meet the artist








the art life

The first artist sighting

Why so many paintings?

The storm

The secret to becoming an exceptional artist.

What art language do you speak?

The mystery behind a subject

Art as autobiography

The artist in the recession

Come out and play

The nature of creativity

Living the artist's life

Creative block


learn to paint

Rocking chairs progressive

Canning jars progressive video


Chuck Close

Roy McLendon

Agnes Martin

The art of children

personal pieces

St. Patrick's Day


Favorite quotes

Day at the beach



Most people think of artists as those who spent a lot of time creating art. However, we artists spent much more time looking at and taking note of visual phenomenon around us. Without this ability, we cannot produce our art.

For example, let's look at a rose. Okay, it is red, but what color red? When that red goes into shadow, what hue does that shadow take on? What does the sunlight do to the that red at the points it hits most brightly? What shape are the petals? Are the petals stiff or soft, thick or delicate, and how can that be reproduced in paint? Does the flower express an emotion? Are the petals young, reaching upwards with optimism? Or, are they more mature, wide open in a soft, welcoming shape?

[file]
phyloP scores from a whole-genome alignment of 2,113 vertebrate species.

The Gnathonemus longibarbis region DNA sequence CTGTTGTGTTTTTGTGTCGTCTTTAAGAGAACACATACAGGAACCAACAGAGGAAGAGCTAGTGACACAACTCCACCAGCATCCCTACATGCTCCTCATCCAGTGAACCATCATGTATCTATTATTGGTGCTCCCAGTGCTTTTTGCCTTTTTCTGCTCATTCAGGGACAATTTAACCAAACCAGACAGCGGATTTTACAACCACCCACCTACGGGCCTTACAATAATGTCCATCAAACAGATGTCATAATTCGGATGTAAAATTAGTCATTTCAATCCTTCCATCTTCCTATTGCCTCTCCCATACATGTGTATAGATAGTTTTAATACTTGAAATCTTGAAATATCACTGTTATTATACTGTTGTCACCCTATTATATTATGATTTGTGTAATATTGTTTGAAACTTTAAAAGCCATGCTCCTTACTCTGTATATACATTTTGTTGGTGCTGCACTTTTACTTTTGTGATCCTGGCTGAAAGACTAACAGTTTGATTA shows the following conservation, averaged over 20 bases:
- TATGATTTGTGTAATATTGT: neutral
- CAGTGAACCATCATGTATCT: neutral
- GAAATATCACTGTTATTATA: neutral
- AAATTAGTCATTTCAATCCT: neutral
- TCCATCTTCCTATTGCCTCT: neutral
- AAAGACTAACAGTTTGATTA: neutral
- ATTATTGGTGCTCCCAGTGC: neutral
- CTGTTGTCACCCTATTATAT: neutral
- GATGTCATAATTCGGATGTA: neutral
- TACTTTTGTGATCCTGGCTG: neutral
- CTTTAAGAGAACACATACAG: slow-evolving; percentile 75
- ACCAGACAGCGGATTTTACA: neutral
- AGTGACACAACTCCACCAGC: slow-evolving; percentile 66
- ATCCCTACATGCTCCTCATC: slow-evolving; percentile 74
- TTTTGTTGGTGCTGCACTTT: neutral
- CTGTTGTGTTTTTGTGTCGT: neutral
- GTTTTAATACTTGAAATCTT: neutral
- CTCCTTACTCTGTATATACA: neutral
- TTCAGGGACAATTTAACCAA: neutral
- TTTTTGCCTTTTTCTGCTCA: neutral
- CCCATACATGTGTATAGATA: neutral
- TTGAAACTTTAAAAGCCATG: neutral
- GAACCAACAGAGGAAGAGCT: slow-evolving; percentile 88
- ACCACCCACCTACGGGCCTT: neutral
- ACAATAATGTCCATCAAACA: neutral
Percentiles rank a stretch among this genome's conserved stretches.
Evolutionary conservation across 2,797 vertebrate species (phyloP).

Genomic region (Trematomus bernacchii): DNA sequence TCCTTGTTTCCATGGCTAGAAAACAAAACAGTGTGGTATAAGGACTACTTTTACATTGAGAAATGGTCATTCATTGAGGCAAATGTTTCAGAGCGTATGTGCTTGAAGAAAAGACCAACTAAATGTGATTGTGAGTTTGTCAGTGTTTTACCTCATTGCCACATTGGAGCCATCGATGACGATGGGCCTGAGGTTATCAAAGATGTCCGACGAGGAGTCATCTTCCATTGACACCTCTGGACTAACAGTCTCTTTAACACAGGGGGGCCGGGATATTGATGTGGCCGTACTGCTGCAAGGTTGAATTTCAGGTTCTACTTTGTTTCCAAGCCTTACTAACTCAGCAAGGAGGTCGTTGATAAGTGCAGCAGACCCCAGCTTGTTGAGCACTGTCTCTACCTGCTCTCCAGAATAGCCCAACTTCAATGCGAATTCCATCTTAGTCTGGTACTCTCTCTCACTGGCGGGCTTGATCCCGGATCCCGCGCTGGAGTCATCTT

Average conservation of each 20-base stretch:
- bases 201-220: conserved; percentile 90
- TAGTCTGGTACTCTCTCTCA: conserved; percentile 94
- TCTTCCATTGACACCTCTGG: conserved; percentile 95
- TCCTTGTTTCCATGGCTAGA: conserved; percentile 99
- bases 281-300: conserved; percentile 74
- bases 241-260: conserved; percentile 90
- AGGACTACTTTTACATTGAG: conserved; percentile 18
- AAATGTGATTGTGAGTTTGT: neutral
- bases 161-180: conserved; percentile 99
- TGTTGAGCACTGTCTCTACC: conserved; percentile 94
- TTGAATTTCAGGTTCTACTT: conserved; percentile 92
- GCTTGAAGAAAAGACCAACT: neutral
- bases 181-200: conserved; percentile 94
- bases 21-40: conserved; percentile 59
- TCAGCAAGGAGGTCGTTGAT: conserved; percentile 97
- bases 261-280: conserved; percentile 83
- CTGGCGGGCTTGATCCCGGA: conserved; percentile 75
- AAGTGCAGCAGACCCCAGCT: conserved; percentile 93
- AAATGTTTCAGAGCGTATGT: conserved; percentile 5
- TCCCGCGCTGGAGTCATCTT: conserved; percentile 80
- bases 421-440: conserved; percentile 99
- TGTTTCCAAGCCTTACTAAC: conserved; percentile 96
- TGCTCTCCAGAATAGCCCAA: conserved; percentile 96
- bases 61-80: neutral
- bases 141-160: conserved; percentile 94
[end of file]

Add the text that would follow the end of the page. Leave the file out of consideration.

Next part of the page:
A visit to the mall means I notice the patterns created by the overhead lights reflecting off the hard, polished floor. The window displays are like melodies, some flowing and smooth with coordinating colors, others loud and discordant.

A car trip takes me through groups of colored vehicles dancing on the highway. I note the strong contrast of a lemon yellow taxi against a midnight blue van. Driving through a rural area, I watch the ever changing palette of green paints (spring, sap, hooker's, teal, olive). At the shore, the ocean rolls gently in teals and violets, and I wonder how to paint the twinkling of sunlight on the waves.

The visual search never ends.